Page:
It is heartening to know that despite the gloomy predictions of remittances going down as a fallout of the Covid-19 crisis, quite the opposite has happened in the last few months. According to a report in this daily, remittances have been pouring in consistently for the last four months with USD 2.15 billion coming in last month, providing relief to the economy in the middle of a pandemic. All this is good news for Bangladesh but as experts have pointed out, we must not be complacent and must make sure that the upward trend in remittance inflows is maintained. We must also explore the reasons for the inflow at a time when thousands of migrant workers have been laid off and forced to come back home because of the pandemic.
Experts have attributed several factors to this unexpected remittance inflow. These include: migrant workers bringing back all their savings after being laid off; the two-percent cash incentive being disbursed since July last year encouraging them to send money through formal channels, especially with the hundi system being stalled; and some Bangladeshi expats in North America and Europe deciding to keep their money in Bangladeshi banks that offer some interest on their deposits as opposed to the almost zero interest in the host countries.
But out of the one crore Bangladeshis living in about 160 countries, most are low-paid migrant workers in the Middle East and Southeast Asian countries, who contribute a bulk of foreign currency in the state coffers. If we want to maintain the upward trend in remittances, we must take strategic steps to encourage the inflows. Sending money through formal channels have to be made more attractive through continued cash incentives and by making the process of sending money fast, simple and smooth. Previously, 49 percent of the total remittance was sent using the non-banking channels. Agrani Bank's recent launch of an app-based system in Singapore to reach Bangladeshi remitters is an example of how banks can make sending money home easier. Of course, all this assumes that most of the migrants who have come back will get their jobs back in foreign lands. The Bangladesh government must, therefore, do its part in facilitating their return through negotiations with the host countries and ensuring that plane tickets are available for those who need to go back to their jobs within a certain period of time.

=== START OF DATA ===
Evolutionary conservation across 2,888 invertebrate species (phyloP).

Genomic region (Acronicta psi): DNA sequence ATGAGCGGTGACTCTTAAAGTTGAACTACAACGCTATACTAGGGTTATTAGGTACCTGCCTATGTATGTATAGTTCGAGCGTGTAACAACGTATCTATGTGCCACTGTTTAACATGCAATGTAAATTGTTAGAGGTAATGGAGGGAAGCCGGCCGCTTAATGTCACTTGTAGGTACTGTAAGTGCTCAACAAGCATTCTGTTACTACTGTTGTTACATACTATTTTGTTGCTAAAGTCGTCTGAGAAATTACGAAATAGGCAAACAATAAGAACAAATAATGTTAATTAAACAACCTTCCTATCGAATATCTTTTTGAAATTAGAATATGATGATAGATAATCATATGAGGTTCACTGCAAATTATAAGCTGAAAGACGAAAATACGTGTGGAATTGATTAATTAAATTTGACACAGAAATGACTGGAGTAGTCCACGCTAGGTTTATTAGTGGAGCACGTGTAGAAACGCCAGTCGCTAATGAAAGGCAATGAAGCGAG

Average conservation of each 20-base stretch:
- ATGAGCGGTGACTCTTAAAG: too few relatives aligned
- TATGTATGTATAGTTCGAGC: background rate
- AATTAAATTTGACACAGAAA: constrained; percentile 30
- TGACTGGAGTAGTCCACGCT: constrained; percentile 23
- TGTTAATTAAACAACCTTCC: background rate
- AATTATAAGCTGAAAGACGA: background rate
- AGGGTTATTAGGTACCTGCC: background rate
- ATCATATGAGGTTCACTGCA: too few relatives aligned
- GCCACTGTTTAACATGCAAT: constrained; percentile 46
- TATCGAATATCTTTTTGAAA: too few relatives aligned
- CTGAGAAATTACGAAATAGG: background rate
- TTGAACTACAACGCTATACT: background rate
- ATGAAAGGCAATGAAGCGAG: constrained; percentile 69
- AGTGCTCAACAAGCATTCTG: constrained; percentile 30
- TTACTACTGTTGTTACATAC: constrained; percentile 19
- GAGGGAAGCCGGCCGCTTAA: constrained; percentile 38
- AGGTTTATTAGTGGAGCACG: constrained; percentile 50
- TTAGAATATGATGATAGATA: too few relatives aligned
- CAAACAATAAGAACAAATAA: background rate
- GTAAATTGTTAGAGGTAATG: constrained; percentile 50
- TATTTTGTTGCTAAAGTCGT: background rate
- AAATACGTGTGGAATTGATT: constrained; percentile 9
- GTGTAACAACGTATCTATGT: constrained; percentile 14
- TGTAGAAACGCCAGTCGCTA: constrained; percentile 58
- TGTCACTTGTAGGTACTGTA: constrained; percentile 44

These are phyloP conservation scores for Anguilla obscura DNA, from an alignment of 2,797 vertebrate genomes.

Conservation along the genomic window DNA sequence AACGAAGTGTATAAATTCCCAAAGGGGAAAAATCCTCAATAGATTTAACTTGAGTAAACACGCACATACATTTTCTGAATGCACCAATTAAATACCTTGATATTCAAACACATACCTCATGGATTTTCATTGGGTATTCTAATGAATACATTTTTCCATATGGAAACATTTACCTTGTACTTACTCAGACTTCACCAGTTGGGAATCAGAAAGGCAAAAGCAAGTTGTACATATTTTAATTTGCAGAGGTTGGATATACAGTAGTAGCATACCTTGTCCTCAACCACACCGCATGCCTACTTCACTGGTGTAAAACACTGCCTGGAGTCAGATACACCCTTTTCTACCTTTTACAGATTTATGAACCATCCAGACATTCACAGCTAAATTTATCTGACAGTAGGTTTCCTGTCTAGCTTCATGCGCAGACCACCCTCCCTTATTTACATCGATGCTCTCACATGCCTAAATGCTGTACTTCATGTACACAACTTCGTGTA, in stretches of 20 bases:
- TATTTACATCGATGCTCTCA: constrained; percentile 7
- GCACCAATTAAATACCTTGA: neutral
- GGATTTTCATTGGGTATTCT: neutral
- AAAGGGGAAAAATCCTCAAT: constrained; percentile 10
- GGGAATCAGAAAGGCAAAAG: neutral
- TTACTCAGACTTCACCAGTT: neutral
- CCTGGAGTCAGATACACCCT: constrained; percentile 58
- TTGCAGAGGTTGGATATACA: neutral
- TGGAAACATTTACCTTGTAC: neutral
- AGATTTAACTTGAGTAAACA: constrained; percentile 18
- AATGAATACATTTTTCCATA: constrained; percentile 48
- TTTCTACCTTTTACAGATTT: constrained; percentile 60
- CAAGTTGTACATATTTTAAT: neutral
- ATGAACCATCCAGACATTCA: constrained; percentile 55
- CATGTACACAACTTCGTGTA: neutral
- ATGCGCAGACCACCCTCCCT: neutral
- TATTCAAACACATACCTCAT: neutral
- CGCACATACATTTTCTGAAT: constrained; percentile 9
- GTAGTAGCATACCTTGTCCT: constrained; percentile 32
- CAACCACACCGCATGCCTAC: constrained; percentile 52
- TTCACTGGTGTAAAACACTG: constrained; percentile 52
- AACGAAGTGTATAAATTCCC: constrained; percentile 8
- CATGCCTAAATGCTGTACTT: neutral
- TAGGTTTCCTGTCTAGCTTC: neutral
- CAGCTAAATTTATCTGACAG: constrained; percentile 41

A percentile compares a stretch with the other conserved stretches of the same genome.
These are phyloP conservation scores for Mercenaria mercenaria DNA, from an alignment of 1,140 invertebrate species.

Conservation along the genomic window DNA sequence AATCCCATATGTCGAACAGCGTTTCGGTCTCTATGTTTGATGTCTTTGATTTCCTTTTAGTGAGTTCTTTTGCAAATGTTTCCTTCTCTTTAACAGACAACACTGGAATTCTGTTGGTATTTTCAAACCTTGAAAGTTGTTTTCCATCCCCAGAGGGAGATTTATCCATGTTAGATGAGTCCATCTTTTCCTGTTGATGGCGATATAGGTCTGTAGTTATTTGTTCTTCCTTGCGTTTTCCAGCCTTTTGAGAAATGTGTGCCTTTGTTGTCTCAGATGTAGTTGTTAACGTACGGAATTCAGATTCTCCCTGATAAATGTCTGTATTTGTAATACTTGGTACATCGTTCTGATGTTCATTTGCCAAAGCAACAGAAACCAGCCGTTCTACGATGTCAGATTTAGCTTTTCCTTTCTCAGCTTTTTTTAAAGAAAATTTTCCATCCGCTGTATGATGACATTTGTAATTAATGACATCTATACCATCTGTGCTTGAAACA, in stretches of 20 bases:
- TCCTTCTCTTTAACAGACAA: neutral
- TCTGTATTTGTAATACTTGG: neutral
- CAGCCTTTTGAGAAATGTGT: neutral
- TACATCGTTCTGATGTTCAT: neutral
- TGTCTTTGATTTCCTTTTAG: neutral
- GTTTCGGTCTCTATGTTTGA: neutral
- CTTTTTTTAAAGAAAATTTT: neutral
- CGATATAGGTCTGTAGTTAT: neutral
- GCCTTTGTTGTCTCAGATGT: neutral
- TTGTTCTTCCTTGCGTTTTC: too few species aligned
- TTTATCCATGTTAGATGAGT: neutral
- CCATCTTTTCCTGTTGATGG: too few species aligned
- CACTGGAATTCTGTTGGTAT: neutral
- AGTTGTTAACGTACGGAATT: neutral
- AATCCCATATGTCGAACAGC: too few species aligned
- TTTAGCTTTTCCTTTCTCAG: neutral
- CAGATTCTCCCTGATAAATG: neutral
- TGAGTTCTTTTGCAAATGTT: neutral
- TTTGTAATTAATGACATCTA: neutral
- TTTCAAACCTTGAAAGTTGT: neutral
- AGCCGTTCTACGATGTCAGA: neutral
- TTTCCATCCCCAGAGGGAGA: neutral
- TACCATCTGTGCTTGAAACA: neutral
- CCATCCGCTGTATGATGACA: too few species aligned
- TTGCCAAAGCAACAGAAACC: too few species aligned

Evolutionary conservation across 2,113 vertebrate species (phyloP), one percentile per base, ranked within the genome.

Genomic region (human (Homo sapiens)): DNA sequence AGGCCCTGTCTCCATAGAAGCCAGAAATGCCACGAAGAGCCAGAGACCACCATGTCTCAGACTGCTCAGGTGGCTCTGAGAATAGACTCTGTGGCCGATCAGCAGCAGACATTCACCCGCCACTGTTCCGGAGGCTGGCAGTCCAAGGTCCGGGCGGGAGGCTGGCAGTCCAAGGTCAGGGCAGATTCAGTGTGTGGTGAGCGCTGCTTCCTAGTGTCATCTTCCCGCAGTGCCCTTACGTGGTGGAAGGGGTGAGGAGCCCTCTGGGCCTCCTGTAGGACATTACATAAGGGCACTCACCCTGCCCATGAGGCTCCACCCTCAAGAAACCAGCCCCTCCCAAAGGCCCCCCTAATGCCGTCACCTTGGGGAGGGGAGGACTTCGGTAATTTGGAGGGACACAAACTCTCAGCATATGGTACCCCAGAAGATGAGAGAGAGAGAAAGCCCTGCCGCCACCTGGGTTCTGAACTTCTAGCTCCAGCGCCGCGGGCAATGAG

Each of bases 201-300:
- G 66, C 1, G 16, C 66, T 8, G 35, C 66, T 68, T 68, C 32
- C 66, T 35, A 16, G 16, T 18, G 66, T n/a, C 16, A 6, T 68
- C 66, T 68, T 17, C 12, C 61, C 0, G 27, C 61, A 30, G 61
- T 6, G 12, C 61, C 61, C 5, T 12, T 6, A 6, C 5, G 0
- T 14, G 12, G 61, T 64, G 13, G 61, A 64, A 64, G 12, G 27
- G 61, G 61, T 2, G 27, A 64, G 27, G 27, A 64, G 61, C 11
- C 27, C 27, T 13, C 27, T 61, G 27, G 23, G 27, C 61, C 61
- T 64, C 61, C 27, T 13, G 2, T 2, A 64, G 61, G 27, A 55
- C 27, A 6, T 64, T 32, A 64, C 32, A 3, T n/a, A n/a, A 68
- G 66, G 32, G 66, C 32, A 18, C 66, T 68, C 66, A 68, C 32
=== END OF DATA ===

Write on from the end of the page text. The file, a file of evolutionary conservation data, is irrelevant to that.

It is ironic that this uplifting news comes at a time when we also learn of returnee migrants being incarcerated in jail because they have apparently "tarnished the image of the country". This has been because of their undocumented status as a result of them being duped by unscrupulous recruiters and employers. Instead of helping these migrants, many of whom have contributed to the economy through their hard-earned remittances, we have ended up adding to their trauma by treating them like criminals. Thus while we enjoy the fruits of the high flow of remittances, we must also acknowledge the contributions of these workers by treating them with respect, empathy and fairness.